Recently, I got into a discussion about economics over at another blog that was triggered by a remark John McCain made about the economic problems we're having being largely in people's heads. That got me thinking -- that is so true that most people overlook it.
Economics doesn't really deserve the title of "science." It's an outgrowth of psychology, as it's entirely a creation of the human mind. It only exists in our minds and in our agreed-upon collective fiction. And it follows no rules of physics or anything else in the real world.
My own formal training in economics consists of a half-year class in high school that I've forgotten almost every single detail, and anyone who looked at my finances would agree I don't handle the micro end of things very well at all. But I've picked up a few things about economics over the years that have shown that in this matter, ignorance might not only be bliss, but the key to grasping key concepts.
For example, "value." "Value" is "what you can get someone else to pay for your item." Right now, just down the street from me, the value of a gallon of gas is around $3.50. A week ago, tha very same gasoline was valued at $3.20. The gas hasn't changed, Mongo hasn't changed, I haven't changed. But the gas's value has changed.
The first thing I know about economics is that it does not take well to attempts to control it. Almost every single example I can think of where a government or other body has attempted to command the economy, it has worked out disastrously.
The current example of biofuels is just the latest. The government thought it would be a good idea to replace too-expensive gas with too-expensive food derivatives, and now we have food shortages in the US -- something that hasn't happened in a very long time, if ever.
It's kind of like the time in the 90's when the government thought it would be a good idea to "soak the rich" by taxing yacht sales. The rich just started buying and registering their yachts overseas, and the end result was the near-destruction of the American yacht industry, putting a lot of boat builders out of work -- very few of whom were millionaires.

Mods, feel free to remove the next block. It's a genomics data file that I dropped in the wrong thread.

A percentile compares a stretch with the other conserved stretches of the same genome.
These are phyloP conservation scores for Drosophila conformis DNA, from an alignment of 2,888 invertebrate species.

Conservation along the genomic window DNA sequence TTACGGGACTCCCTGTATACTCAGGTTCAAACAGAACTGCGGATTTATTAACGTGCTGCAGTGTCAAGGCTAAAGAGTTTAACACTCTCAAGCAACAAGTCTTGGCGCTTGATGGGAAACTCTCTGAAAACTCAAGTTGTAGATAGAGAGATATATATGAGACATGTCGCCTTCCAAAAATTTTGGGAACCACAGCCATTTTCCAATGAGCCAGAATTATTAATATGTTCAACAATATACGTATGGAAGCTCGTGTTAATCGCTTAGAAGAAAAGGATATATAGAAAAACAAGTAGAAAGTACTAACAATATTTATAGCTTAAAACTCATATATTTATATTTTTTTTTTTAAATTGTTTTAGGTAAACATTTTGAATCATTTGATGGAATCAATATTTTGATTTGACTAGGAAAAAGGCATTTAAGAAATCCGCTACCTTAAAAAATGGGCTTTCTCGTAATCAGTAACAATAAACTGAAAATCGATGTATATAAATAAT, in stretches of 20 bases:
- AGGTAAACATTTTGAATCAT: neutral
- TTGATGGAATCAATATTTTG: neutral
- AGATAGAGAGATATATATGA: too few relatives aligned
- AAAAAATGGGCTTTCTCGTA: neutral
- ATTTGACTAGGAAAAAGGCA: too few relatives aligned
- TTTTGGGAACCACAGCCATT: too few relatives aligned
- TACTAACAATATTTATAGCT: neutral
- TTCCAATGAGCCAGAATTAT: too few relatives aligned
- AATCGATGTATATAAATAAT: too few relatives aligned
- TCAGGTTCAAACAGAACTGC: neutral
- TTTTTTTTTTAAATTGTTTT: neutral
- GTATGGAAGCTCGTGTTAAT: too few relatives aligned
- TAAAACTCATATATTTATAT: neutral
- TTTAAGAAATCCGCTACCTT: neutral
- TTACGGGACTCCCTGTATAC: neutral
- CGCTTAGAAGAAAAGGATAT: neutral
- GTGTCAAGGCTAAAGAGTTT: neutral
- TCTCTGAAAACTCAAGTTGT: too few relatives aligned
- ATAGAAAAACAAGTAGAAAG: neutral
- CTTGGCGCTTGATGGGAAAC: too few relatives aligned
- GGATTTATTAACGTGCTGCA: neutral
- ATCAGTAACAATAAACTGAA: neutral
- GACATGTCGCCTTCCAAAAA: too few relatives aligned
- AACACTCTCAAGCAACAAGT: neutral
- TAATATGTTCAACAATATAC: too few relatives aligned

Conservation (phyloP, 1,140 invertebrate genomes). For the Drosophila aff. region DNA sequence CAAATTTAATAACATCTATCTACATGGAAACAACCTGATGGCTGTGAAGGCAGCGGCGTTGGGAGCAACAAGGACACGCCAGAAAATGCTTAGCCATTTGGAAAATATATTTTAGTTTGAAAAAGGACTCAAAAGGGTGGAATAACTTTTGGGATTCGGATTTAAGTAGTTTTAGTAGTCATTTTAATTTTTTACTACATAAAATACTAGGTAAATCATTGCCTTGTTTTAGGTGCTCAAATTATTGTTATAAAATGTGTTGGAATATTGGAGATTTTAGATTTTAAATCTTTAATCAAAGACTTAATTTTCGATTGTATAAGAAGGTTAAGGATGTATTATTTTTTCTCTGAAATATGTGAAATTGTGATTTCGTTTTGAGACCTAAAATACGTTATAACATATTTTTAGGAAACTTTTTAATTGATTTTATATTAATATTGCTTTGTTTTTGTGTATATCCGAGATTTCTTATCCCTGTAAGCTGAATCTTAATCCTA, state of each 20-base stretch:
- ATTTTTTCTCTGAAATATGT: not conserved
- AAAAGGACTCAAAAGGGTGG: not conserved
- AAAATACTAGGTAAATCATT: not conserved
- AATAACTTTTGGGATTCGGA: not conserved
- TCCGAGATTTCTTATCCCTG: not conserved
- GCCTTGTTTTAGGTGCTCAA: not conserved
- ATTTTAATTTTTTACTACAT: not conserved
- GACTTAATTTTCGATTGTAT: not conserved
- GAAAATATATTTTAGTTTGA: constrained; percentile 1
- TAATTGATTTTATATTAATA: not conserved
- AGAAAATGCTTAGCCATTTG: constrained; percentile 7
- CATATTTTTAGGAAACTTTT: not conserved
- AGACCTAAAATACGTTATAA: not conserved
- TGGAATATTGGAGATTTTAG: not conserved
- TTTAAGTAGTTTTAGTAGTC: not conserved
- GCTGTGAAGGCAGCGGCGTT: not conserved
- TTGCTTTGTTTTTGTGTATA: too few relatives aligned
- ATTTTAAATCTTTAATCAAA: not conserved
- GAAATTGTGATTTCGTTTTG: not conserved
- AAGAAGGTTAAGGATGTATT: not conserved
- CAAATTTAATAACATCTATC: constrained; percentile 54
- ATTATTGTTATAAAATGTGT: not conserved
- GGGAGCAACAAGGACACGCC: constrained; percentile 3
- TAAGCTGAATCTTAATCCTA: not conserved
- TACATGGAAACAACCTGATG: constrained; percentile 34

The Communists tried to centrally control and plan their economies, too, and look how well that turned out. Remember the Soviet Union and its glorious five-year plans? The Workers' Paradises of Eastern Europe? Hell, look at North Korea and Cuba -- they try to tell their economies what to do, and get a colossal middle finger in return.
This week, the first refunds to taxpayers as part of a "stimulus package" are going out. While I'm certainly looking forward to my $600 (it's going into Mongo's (my SUV) retirement fund), I don't think it's going to do a rat's ass for the economy. It's a temporary fix, and most people are planning to use it to pay down bills. While, on principle, I support most any measure that takes money from the government and returns it to taxpayers, I just don't think this'll do much good.
Now, let's take a look at gas prices. (We will briefly pause for some extended profanities.) They're bad. So, what are the ideas to fix it?
Well, we have those same idiots who come up with the idea they do every time: "let's all pick one company and not buy their gas for one day!" This is political masturbation. It will make some people feel like they're doing something, and do absolutely jack shit towards actually addressing the situation. (This, in essence, is in line with 90% of Democratic political activist plans.)
For years, the Democrats have said that we need to decrease our dependency on foreign oil, and develop renewable energy. One notion they've consistently brought up is a hike in the gas tax, to discourage waste. Well, now that gas prices have gone up without their having had to do so, they are quietly pretending that one never went anywhere.
House Speaker Nancy Pelosi (D-Haight-Ashbury-Asshat) has an idea: have the government stop putting oil in the Strategic Reserve. Because, after all, expensive (but plentiful) oil is far more dangerous than very little oil. This is even dumber than the last grand idea of tapping the Reserve to increase the supply and, hopefully, bring down the price.
John McCain has his ideas, too, and while they're not as bad as the Democrats' plans, they are still short-sighted and weak. He wants to temporarily cut back on the gas tax, to remove that part of the formula that goes into determining the price of fuel. It's my understanding that the federal government makes more of a profit off a gallon of gasoline than the oil companies, and they don't do a goddamned thing productive to earn it.
I have my own idea of how the government can help bring down fuel prices, and it doesn't involve new government action. It simply requires some government un-action.
More specifically, they need to undo some of the things they've done in the past to "help" things, because there are few scarier phrases than "I'm from the government, and I'm here to help you."
For starters, get rid of the requirements and subsidies for biofuels. It was a dumb idea at the time, and all it's done is prove how dumb an idea it was.
Secondly, cut back on the regulation of gasoline. Abolish (or reduce) all the regional and seasonal blends and formulations we require the oil companies to produce. Right now, if there's a shortage in one area, there's a good chance they can't just shift some from another area, because it won't meet the requirements of the area that's lacking.